Naomi Schapiro was awarded a three-year Advanced Nursing Education Grant to fund interprofessional training of students and graduate trainees in the collaborative care of children with mental health conditions and obesity in Alameda County.
April 15, 2014
Four UCSF-affiliated researchers are among 102 recipients of the Presidential Early Career Awards for Scientists and Engineers.
February 06, 2014
Babies not only pick up on their mother’s stress, but they also show corresponding physiological changes, according to a UCSF-led study.
September 24, 2013
In her annual State of the University address, Chancellor Susan Desmond-Hellmann highlighted UCSF's investments in its research, education and patient care to meet the challenges ahead.
April 19, 2013
Adolescence is a unique period of change when many mental health disorders are known to first emerge, yet nearly half of adolescents are lacking coordinated and continuous health care that could identify symptoms early, according to a new UCSF study.
January 11, 2013
UCSF pediatric endocrinologist Robert Lustig comments on a Yale University study that found that fructose might stimulate appetite more than other sugar types.
December 07, 2012
As asthma rates continue to rise in the U.S. — proportionally affecting more children than adults — experts at UCSF and across the nation continue to search for the best medicines for pediatric patients.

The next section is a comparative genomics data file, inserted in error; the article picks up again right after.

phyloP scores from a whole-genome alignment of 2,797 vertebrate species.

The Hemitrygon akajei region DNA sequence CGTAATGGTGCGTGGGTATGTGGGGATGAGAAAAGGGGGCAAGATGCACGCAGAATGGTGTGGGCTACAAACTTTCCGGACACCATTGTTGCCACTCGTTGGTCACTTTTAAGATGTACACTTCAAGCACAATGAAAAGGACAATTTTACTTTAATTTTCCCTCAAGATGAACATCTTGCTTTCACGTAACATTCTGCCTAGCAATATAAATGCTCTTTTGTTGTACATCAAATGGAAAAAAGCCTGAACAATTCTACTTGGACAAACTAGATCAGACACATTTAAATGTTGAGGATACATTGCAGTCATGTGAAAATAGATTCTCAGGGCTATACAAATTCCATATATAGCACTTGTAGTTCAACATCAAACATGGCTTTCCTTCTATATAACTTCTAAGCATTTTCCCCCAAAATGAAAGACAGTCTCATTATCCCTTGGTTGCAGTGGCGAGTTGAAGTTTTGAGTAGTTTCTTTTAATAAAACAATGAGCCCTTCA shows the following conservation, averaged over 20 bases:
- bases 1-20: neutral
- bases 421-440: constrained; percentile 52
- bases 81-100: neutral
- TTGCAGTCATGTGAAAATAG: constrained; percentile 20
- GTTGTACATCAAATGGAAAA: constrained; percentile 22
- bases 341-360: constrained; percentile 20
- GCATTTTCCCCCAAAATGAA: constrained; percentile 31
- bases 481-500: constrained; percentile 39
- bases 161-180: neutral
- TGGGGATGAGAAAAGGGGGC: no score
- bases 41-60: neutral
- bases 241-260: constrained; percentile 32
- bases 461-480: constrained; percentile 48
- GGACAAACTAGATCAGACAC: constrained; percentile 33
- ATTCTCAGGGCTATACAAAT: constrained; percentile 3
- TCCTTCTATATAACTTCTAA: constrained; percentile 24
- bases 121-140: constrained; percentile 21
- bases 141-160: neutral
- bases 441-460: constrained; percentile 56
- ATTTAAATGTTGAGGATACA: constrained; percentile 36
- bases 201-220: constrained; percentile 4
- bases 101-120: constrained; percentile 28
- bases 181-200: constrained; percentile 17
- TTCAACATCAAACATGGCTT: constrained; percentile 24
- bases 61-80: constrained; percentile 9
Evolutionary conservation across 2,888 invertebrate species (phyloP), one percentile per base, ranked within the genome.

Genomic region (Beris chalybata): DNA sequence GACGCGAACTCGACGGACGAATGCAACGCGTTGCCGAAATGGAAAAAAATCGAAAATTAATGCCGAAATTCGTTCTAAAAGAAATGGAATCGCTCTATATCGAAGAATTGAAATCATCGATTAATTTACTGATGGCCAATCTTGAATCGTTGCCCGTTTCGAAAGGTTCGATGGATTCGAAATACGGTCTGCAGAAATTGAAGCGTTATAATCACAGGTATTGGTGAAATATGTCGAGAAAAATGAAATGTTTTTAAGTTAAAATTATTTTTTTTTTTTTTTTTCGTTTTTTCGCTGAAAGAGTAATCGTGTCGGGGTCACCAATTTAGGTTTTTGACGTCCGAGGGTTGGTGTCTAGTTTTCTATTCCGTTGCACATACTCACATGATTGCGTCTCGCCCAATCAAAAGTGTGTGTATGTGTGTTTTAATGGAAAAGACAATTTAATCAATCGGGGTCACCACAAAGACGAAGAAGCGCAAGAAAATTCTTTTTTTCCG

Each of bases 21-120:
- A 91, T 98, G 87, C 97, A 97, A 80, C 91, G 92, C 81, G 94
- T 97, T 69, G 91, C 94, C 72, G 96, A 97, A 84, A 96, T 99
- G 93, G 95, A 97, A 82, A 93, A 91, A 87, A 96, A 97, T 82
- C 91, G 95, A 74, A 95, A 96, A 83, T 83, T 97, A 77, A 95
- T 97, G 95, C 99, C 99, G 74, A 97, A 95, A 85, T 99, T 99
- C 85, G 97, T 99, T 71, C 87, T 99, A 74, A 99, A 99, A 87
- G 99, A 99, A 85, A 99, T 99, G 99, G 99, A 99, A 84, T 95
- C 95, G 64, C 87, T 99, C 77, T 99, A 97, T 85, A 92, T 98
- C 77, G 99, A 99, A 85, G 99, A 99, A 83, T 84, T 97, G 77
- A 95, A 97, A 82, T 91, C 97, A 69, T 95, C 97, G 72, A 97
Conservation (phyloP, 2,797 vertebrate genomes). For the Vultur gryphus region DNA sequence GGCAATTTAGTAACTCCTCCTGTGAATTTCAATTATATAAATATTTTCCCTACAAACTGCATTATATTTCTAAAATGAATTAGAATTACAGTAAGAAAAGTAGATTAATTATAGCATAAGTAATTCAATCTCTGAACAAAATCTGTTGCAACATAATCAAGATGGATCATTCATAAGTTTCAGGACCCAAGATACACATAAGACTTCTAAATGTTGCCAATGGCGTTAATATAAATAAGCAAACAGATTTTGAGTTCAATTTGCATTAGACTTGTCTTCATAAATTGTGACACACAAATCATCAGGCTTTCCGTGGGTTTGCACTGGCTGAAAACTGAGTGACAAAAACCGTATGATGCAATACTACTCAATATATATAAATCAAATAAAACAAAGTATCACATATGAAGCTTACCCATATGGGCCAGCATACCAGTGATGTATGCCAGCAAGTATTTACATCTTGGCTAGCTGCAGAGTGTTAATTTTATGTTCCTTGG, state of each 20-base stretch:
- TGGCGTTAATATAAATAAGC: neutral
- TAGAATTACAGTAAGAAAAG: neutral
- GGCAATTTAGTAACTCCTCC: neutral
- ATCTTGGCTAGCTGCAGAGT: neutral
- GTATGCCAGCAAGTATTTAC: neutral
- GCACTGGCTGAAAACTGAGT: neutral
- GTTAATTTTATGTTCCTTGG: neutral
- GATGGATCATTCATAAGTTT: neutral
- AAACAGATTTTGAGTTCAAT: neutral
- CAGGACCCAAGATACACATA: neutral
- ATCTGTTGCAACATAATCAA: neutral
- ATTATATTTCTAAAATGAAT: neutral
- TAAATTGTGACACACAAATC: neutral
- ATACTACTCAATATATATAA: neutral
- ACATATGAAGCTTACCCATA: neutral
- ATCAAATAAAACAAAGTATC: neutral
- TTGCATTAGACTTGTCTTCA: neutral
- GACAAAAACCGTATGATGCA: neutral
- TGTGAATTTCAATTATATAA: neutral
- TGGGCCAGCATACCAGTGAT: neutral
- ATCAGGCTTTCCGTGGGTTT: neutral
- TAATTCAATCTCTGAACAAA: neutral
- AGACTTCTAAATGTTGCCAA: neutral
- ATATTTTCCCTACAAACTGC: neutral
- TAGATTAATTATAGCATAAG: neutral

October 10, 2012
A new study that represents a significant first step in exploring the potential of stem cells to treat neurological disease is a “natural outgrowth” of a longstanding culture of interdisciplinary collaboration in UCSF neonatology — a culture that UCSF Benioff Children's Hospital physicians David Rowitch and Donna Ferriero work hard to sustain.
September 28, 2012
September is National Childhood Cancer Awareness month, encouraging awareness and affirmation to the commitment of fighting pediatric cancer.
August 08, 2012
Preliminary results of a recent study by Christina Baggott, a trained oncology nurse, found that children with cancer were significantly more likely to weigh in on their symptoms when using a kid-friendly touch-screen computer assessment tool, than the standard written checklist.